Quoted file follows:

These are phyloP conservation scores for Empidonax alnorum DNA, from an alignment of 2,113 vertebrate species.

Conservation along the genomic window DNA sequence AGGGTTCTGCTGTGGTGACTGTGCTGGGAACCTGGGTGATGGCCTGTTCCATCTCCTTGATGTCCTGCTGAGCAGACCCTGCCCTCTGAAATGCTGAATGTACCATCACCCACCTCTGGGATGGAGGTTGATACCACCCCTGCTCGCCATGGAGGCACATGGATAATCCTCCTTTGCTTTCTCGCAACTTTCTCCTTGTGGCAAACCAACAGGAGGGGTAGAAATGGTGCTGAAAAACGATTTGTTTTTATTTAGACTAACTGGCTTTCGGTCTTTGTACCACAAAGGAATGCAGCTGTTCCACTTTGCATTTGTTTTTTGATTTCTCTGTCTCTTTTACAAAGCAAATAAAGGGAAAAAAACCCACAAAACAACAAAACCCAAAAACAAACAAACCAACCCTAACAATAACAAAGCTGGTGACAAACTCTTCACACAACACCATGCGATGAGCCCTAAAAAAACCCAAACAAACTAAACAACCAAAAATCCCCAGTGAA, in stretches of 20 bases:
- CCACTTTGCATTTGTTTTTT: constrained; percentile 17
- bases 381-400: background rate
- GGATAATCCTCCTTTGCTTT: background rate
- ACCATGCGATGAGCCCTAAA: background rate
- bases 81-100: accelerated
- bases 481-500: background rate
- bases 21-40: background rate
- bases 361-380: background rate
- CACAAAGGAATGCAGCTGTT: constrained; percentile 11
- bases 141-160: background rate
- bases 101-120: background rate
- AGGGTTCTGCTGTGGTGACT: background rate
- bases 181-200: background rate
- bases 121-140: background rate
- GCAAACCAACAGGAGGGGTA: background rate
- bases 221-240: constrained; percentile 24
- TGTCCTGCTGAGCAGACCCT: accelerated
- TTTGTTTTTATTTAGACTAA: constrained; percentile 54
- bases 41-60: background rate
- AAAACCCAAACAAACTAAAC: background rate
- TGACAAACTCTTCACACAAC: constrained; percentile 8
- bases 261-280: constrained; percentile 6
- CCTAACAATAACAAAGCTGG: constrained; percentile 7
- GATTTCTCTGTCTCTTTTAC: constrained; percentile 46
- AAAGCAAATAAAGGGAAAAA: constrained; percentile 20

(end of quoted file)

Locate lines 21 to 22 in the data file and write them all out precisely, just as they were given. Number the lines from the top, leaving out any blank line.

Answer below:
- bases 41-60: background rate
- AAAACCCAAACAAACTAAAC: background rate